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A battery is the soul of a mobile phone. There’s no life to it without a battery. The battery supplies power to a phone for it to operate. So, taking care of the phone’s battery health is essential. We charge our phone’s battery quite often. Using a phone charger to charge the phone is the most common way. Other ways include using a power bank or a laptop. These methods can work equally well for smartphones. In this article, we will be busting our myths about charging a phone on a laptop.
Charging a phone on a laptop is quite an easy task. You need a USB cable to be connected to the laptop and the phone. The laptop's USB port is supplied with specific power for data transmission. This power charges your phone when connected to the laptop. The USB cable that comes along with the charging brick (charger) gets the job done.
A different generation of USB ports provides different power supplies. Generally, the maximum wattage that different generations of USB cables provide are:
Most mobile chargers today, supply more than 10 W of power while charging a smartphone. Some smartphone chargers can support a power supply of up to 210 Watts until now.
As mentioned above, different generations of USB ports have different power outputs. So, charging speed differs. On comparing the charging speed of smartphone chargers to charging on a laptop, using the charger is way faster. This is because of the low output power provided via the USB ports to the phone. Charging technology has become more advanced day after day. Some smartphones can charge from 0% to 100% within 10-20 minutes. But, fully charging a phone on a laptop can take hours and hours.
You must have heard that charging the phone on a laptop or PC reduces battery life. This is just a myth.
Let us first be familiar with how a smartphone battery works. Almost all smartphones today use Lithion-ion batteries. The Li-ion battery has two electrodes: positive and negative electrodes. Lithium acts as the positive electrode while the negative electrode is made up of carbon. You turn the phone on. The Lithium electrons flow from the negative electrode to the positive electrode. Thus, electric power is generated and supplied to every part of the phone. Now, for charging, the process is reversed. The Lithium ions flow from the positive electrode to the negative electrode. Hence, the charge is restored.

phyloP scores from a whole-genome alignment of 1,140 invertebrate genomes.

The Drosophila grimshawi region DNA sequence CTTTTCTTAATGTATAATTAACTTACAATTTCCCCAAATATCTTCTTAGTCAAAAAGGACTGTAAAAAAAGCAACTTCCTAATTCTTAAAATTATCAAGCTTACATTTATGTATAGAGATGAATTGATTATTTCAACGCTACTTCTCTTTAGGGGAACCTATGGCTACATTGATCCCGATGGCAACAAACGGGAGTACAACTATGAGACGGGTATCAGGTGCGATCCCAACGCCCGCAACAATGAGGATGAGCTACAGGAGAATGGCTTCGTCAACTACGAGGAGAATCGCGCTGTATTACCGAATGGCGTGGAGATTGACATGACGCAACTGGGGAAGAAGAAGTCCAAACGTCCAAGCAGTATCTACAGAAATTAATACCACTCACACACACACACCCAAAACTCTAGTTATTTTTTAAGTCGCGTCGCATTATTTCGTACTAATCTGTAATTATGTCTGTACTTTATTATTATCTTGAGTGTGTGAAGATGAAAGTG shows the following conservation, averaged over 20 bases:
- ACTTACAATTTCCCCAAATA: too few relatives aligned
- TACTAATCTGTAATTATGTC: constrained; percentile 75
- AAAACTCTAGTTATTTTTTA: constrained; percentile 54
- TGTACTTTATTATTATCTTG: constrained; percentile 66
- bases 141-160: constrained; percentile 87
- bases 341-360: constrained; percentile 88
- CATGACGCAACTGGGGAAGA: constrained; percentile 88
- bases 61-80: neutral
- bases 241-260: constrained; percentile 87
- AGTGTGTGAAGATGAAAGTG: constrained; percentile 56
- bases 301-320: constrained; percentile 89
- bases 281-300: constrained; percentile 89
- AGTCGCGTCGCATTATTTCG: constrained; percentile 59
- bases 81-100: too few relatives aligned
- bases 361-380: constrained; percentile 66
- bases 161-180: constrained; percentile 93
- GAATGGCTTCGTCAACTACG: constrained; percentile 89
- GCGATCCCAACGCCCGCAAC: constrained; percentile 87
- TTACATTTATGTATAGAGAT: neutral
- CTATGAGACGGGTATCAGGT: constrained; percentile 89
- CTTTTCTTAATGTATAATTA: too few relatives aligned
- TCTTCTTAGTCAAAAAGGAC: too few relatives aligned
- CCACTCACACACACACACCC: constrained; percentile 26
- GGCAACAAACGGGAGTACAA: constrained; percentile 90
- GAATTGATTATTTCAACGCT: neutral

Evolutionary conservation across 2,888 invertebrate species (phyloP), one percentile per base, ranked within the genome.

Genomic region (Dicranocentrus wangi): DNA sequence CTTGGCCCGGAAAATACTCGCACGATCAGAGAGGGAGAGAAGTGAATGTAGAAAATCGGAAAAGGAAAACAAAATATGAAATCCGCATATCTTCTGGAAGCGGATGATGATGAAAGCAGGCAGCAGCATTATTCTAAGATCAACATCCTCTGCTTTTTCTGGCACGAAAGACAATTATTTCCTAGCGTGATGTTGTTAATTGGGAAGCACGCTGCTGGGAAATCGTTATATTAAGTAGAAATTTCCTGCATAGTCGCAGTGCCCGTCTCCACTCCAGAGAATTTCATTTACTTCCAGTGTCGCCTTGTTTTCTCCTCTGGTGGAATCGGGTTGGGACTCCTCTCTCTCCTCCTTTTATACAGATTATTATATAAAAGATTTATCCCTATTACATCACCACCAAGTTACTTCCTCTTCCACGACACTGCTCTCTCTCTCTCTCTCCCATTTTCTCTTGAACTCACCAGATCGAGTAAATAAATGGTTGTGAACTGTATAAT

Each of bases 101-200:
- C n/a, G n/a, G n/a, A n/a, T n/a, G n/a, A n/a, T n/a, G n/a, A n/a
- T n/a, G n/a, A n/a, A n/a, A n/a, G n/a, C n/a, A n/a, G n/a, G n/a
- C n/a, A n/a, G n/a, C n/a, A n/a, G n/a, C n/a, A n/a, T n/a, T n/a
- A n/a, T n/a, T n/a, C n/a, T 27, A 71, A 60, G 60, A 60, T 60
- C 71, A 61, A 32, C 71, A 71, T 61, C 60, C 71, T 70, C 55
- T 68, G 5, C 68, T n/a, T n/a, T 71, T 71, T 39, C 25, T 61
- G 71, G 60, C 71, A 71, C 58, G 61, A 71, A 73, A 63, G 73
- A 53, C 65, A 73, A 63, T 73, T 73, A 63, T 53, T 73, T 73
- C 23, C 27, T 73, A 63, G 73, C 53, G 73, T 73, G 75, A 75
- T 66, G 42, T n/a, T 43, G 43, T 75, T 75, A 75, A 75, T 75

The higher the power supply from the source, the faster the rate of charging. As you now know, the supply from the laptop’s USB ports is low. The rate of flow of Li-ions from the positive electrode to the negative terminal gets slow. Thus decreasing the charging speed. On the other hand, smartphone chargers have a higher power supply. This in turn increases the charging speed.
However, it is more advantageous for a smartphone to slowly charge than to fast charge. When the charging is slow, there’s less strain on the battery. The charging and discharging cycle is slow. The Li-ions have less strain. This reduces the strains on electrodes and other components. But, when the phone is charging fast, there’s more strain on the Li-ions. Therefore, slowly charging a phone is always a better option. Charging a phone on a laptop is not just harmless, but is good as well. There’s no effect on the phone’s battery life.
We have now come to know that charging a phone on a laptop is actually good. Let’s now see other advantages of charging a phone on a laptop:
Charging a phone on a laptop can be easy and convenient but it comes with some cons.
Several factors affect the battery life of a phone. You can follow the instructions below for the longevity of battery life.
We have come to know that, there’s no significant damage to the phone’s battery life when charging on a laptop. In this article, we have also covered the advantages and disadvantages of charging a phone on a laptop. Charging the phone using the original charger is always the best practice. However, there’s no harm in charging it on a laptop.
Article by: Pragyan Bhattarai